Is It Time to Take AIOps Seriously?

Eric Repec Written by Eric Repec

The term AIOps can be traced back to Gartner to explain the evolution in the I&O monitoring space where vendors and customers began leveraging mature capabilities in the Artificial Intelligence and Machine Learning spaces.  These efforts were primarily driven to lower the total cost of ownership and raise the quality of said monitoring solution.  For now, this is the main thrust for this technology, but it is changing ever so slowly...why?

Currently, Gartner’s Hype Cycle puts AIOps at the "Peak of Inflated Expectations in 2021."  This means that the industry is still adopting this technology and the vendors are trying to define and push the limits of its capability, i.e., build a groundswell of hype! Over 1/3 of organizations have AI implemented and per Enterprise Management Associates, another 40% have it actively underway. IDC predicts that, by 2021, 70% of CIOs will have aggressively adopted AIOps platforms.

Why all the fuss? Should you pay attention to AIOps?

Yes! In short, this will be a game-changing capability that early adopters will cash in on by lowering the total cost of doing business.  This also serves as an enabling capability for companies that are adopting the new mantra, hyperfocus on the customer.  Furthermore, this is an important part of the approach that FAANG vendors are using to redefine customer relationships in the modern world(2).  These vendors are truly using AI to make every customer experience a unique one.  What does this mean for I&O monitoring?  Exponential increase in the Volume, Velocity, and Variety of data needing analysis to derive the health of the application and infrastructure that the business must use to interact with their customers in this new era.  AIOps will drive the conversation that brings IT Operations to the business table when the business decides or is forced to adopt these new FAANG vendor processes, more on this later.  Also, if IT Operations is not at the table, the risk to the business will be extremely high as well as the fact that the business will be missing out on a very rich stream of telemetry to help make decisions in this new, customer-first world.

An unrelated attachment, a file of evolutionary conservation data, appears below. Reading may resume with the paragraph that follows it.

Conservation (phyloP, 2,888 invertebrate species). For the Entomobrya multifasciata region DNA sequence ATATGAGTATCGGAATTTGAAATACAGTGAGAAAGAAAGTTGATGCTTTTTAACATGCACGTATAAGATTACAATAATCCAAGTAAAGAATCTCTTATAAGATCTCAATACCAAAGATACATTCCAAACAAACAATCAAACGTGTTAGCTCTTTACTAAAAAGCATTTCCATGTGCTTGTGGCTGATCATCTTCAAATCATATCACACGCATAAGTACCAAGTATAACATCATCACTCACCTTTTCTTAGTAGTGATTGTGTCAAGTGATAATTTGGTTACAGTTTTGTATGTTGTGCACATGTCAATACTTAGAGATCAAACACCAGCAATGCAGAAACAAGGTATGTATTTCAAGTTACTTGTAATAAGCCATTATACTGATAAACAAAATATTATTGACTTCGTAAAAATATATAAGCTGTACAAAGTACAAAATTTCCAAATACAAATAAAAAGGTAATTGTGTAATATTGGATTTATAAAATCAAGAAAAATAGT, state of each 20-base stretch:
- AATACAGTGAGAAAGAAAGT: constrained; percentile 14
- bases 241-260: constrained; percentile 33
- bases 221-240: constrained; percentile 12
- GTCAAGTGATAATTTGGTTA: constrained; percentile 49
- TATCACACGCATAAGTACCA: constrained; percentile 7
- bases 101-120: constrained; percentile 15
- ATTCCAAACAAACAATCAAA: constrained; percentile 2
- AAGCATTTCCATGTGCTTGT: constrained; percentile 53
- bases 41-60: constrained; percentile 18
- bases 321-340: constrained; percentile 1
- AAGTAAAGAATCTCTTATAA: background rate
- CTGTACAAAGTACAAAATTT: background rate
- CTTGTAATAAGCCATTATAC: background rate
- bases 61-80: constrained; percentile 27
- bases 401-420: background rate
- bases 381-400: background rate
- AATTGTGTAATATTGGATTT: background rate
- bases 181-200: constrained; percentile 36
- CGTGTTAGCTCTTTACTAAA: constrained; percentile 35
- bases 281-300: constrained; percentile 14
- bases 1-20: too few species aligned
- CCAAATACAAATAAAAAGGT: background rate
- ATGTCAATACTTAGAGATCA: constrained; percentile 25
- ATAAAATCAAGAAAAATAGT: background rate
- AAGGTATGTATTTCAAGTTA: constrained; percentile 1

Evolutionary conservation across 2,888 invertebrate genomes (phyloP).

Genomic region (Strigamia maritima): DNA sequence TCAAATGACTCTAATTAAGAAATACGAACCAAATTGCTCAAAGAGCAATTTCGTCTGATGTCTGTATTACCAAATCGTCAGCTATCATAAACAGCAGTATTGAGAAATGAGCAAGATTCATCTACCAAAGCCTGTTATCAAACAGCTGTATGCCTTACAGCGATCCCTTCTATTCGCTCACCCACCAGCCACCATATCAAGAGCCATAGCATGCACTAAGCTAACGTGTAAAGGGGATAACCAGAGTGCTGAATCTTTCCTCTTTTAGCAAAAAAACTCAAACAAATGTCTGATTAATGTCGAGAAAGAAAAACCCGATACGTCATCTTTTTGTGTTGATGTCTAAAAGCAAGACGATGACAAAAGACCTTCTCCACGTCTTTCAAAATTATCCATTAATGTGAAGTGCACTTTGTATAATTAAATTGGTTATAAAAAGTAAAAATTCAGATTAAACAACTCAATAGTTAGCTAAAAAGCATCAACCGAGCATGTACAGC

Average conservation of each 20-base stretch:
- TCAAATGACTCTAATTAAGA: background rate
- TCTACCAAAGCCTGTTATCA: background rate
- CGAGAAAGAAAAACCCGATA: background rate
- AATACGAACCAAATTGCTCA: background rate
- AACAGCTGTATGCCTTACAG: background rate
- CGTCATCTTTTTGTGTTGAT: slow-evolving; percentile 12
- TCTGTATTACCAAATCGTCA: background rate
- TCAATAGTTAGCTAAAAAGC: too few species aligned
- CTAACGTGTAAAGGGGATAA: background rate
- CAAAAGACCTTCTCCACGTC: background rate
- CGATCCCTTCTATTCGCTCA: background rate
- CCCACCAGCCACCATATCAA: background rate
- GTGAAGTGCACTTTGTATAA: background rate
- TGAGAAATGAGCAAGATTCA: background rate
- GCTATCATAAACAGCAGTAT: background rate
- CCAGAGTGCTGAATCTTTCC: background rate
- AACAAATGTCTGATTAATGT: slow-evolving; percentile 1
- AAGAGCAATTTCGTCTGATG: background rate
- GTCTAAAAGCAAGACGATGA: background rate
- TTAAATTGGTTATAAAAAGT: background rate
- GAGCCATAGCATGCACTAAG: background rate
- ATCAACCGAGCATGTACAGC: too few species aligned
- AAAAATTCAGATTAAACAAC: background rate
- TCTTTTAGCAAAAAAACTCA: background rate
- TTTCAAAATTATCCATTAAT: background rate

What tools are my peers using?

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What technologies do you need for a well-rounded solution? 

I'd like to break the collective technologies into what I term monitoring domains.  They are comprised of technologies, tools, APIs, data sources, etc., that expose telemetry and events that contain evidence that can be used to answer any question, i.e., What is the health of my application, and, if poor, what is the root cause?

 Following are the four domains covered by monitoring tools:

    • Wire data
    • Machine data
    • Process data
    • Application data

Next, we need a platform to perform the analysis and execute the actions that provide intelligence when all the telemetry and events are looked at as a whole.  This platform is very similar to a modern-day analytics platform used by data scientists.  You must have the ability to wire up data pipelines from all the domain tools, with capabilities to transform, analyze and augment data in flight as well as the ability to store the raw and processed data. Below are the key categories of data platform tools:

    • Data Platform
    • Data Bus/Data Pipeline
    • Automation

Finally, you need a base of algorithms to do the bulk of the work to bring structure to the data. These algorithms can be a part of a vendor’s product or created by the customer.  Both approaches have their pros and cons but ultimately the success of the algorithms is directly related to the maturity of the use case and supporting research. Following are examples of the different algorithmic approaches:

    • Data enrichment
    • Machine learning algorithms
    • Classification
    • Prediction/Projection
    • Grouping
    • Thinning and deduplicate events
    • Dependency mapping
    • Event correlation
    • Anomaly detection
    • Root cause analysis
    • Predictive analysis

According to Gartner all of these technologies can be grouped into the following three categories(3):  

  • 1) Domain-centric AIOps tools:These tools are an integrated collection of domain tools as well as a data platform that is already configured with algorithms to perform fairly well across a well-defined set of technologies.